Joint Hypermobility and Headache: The Glue That Binds the Two Together – Part 2


  • Vincent T. Martin MD,

    Corresponding author
    1. Department of Internal Medicine, University of Cincinnati, Cincinnati, OH, USA
    • Address all correspondence to V.T. Martin, Division of General Internal Medicine, University of Cincinnati College of Medicine, One Stetson Square, 260 Stetson Street, Suite 4200, Cincinnati, OH 45219, USA.

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  • Derek Neilson MD

    1. Department of Genetics, Cincinnati Children's Hospital Medical Center, Cincinnati, OH, USA
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  • Conflict of Interest: Dr. Martin has the following disclosures:

    1. Allergan: Consultant, speaker

    2. GSK: Research grants

    3. Zogenix: Consultant, speaker

    4. Nautilus: Consultant

    5. Duramed: Speaker

    Dr. Neilson declares no conflict of interest.



Past studies have reported that connective tissue disorders (CTDs) are more common in patients with specific types of headache disorders.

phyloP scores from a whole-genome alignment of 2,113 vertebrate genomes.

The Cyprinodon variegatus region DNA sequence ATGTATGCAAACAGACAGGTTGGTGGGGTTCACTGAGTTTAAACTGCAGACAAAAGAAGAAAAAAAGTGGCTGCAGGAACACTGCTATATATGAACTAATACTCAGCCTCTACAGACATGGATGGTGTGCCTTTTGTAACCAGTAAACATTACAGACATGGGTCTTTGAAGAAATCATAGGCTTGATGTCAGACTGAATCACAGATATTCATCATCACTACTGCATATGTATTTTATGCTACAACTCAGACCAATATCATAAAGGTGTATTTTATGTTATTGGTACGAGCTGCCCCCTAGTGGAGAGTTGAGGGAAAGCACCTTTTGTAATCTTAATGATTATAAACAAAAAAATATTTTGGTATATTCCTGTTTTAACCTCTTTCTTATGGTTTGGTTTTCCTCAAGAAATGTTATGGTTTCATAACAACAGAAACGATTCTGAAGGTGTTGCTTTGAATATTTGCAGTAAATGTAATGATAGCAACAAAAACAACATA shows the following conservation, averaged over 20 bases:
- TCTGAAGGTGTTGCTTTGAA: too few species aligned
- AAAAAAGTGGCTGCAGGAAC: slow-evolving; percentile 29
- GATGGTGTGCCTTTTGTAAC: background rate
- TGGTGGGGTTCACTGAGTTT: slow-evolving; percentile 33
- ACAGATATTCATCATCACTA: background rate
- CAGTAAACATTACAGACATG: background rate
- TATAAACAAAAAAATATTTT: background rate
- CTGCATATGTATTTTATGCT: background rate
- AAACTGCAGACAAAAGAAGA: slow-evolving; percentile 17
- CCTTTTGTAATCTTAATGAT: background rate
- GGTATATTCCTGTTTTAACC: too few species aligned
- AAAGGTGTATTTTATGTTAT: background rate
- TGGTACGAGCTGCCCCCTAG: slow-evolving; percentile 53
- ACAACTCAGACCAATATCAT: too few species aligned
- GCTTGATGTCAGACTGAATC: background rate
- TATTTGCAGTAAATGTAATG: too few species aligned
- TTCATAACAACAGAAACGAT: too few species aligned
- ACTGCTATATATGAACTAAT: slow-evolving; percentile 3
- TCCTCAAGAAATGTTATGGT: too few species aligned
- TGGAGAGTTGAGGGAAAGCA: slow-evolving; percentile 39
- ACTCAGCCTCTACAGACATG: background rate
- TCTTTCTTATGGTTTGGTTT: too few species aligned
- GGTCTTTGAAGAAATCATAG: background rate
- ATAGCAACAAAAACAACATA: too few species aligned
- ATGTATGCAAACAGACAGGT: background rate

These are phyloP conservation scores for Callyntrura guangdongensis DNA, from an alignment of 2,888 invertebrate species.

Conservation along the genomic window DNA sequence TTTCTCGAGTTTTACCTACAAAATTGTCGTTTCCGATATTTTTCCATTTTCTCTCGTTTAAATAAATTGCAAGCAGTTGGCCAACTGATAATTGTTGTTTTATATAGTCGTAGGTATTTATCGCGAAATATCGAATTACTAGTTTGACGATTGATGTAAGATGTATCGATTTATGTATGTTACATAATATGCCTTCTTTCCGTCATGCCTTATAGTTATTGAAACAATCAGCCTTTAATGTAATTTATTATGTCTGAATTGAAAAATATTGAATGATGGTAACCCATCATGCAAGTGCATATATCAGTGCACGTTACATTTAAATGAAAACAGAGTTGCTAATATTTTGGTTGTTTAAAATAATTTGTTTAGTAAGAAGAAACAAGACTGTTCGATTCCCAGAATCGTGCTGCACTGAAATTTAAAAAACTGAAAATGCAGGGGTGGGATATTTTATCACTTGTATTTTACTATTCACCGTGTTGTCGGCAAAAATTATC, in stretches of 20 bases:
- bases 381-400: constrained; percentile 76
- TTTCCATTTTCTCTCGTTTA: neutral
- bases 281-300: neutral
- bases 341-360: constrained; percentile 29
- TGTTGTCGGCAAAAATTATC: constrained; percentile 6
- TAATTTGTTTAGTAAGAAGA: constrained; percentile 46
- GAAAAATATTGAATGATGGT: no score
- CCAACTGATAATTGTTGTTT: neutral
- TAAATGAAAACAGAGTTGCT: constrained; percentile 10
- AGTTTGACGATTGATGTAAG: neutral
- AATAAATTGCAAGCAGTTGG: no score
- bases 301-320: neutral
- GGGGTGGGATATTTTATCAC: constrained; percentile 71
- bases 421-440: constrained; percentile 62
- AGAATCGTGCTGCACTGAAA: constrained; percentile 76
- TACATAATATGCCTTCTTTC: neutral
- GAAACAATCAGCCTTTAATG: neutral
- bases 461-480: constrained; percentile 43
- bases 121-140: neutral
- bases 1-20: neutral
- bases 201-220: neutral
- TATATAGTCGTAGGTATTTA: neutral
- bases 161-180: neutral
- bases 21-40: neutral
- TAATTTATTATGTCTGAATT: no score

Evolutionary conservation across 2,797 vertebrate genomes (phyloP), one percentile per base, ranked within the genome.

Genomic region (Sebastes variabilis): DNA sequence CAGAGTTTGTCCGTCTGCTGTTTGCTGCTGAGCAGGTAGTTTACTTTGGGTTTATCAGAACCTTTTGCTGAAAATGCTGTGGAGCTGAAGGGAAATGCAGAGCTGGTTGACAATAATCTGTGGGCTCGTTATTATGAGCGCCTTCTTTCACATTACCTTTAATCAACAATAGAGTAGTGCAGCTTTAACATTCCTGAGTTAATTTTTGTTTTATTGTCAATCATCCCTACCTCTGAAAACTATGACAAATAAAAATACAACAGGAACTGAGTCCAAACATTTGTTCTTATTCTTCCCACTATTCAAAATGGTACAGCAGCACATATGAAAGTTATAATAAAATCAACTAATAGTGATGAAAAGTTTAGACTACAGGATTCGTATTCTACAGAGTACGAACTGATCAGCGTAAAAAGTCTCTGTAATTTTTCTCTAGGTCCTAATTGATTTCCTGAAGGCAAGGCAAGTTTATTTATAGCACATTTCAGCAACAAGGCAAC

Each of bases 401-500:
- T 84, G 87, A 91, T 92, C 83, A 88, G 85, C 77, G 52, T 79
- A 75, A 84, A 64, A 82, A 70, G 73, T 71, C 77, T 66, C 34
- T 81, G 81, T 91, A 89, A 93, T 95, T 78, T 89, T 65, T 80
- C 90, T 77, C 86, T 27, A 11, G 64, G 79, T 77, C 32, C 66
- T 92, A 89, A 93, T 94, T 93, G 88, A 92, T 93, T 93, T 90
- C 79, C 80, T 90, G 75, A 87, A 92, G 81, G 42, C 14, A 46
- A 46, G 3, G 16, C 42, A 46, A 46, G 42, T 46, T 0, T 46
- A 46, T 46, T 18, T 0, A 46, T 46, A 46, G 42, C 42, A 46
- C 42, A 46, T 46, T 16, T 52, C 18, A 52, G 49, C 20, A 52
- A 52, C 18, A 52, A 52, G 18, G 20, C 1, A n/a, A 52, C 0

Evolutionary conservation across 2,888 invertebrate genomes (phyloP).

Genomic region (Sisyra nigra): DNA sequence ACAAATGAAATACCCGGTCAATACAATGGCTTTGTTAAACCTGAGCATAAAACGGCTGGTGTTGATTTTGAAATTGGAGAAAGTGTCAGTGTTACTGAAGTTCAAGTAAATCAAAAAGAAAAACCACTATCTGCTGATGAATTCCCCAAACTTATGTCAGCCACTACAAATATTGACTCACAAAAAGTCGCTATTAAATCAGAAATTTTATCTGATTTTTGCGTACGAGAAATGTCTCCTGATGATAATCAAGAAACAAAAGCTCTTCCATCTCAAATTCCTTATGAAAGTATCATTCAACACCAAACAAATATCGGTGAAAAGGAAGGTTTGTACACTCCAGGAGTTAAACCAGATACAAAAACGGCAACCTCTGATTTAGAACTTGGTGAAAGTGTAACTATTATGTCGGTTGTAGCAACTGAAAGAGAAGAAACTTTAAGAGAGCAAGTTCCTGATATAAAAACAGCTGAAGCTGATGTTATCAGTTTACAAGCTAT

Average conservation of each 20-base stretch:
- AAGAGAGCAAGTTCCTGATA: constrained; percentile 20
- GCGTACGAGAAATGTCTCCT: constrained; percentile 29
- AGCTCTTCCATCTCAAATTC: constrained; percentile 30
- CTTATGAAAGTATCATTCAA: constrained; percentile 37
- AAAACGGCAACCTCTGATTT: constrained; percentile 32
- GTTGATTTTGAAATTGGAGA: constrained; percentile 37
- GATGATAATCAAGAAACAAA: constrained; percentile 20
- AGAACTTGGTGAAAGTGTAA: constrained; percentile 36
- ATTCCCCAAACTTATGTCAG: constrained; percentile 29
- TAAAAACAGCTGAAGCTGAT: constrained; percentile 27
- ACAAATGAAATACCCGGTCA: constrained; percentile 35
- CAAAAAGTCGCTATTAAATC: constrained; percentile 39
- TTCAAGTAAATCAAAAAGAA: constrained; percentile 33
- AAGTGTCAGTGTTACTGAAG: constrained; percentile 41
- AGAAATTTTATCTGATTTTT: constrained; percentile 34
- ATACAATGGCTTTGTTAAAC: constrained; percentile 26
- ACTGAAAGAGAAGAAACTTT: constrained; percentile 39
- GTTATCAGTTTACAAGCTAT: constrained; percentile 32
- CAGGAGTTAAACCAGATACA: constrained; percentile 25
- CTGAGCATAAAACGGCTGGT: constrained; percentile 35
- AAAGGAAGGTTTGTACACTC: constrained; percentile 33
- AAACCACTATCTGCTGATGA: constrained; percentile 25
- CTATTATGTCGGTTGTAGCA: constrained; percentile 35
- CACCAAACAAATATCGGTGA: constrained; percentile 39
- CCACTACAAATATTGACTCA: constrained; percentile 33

The objectives of this study are (1) to review and critique the clinical studies reporting an association between joint hypermobility, CTDs and headache and (2) to postulate mechanisms though which CTDs might predispose to headache disorders.


PubMed was searched for relevant articles with search terms that included joint hypermobility, Ehlers–Danlos syndrome, Marfan syndrome, and specific headache disorders. A narrative review was performed of these articles as well as those identified from the bibliography of these articles.


Case reports and case control studies confirm an association between CTDs and migraine, coat-hanger headaches, carotid arterial dissections, intracranial hypotension, Arnold Chiari malformations-type 1, cervical spine disorders, and temporomandibular joint disorders.


Observational cross-sectional studies suggest that the prevalence of CTDs is increased in patients with specific types of headache disorders. It is unknown if the CTDs directly cause these headaches disorders or are associated with them through other mechanisms.